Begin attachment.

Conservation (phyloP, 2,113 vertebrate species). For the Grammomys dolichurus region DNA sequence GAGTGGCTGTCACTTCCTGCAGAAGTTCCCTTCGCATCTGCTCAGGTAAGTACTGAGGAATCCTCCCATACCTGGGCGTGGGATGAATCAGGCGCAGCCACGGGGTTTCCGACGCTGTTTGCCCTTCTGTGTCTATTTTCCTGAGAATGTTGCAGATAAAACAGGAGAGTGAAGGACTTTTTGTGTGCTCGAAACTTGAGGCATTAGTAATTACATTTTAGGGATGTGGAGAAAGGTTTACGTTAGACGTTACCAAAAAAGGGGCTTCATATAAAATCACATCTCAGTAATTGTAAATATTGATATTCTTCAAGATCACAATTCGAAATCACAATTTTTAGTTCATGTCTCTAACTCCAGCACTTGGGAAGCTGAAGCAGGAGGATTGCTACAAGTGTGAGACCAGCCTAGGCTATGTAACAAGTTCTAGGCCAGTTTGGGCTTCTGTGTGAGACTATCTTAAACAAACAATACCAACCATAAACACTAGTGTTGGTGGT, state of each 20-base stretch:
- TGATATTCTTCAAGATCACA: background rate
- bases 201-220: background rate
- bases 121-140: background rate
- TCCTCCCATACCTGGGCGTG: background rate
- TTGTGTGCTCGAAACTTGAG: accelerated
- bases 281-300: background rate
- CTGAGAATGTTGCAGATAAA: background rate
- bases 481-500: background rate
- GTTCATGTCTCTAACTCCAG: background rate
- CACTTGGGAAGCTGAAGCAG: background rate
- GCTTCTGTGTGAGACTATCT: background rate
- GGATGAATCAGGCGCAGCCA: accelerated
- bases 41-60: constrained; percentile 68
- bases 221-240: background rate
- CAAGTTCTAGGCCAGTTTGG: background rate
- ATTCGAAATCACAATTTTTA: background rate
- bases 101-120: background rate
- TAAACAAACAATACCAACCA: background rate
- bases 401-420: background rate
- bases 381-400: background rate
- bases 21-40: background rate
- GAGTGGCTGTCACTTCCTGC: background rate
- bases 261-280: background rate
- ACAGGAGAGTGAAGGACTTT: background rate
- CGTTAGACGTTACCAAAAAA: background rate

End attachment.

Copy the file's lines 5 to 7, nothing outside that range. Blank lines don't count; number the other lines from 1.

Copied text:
- TCCTCCCATACCTGGGCGTG: background rate
- TTGTGTGCTCGAAACTTGAG: accelerated
- bases 281-300: background rate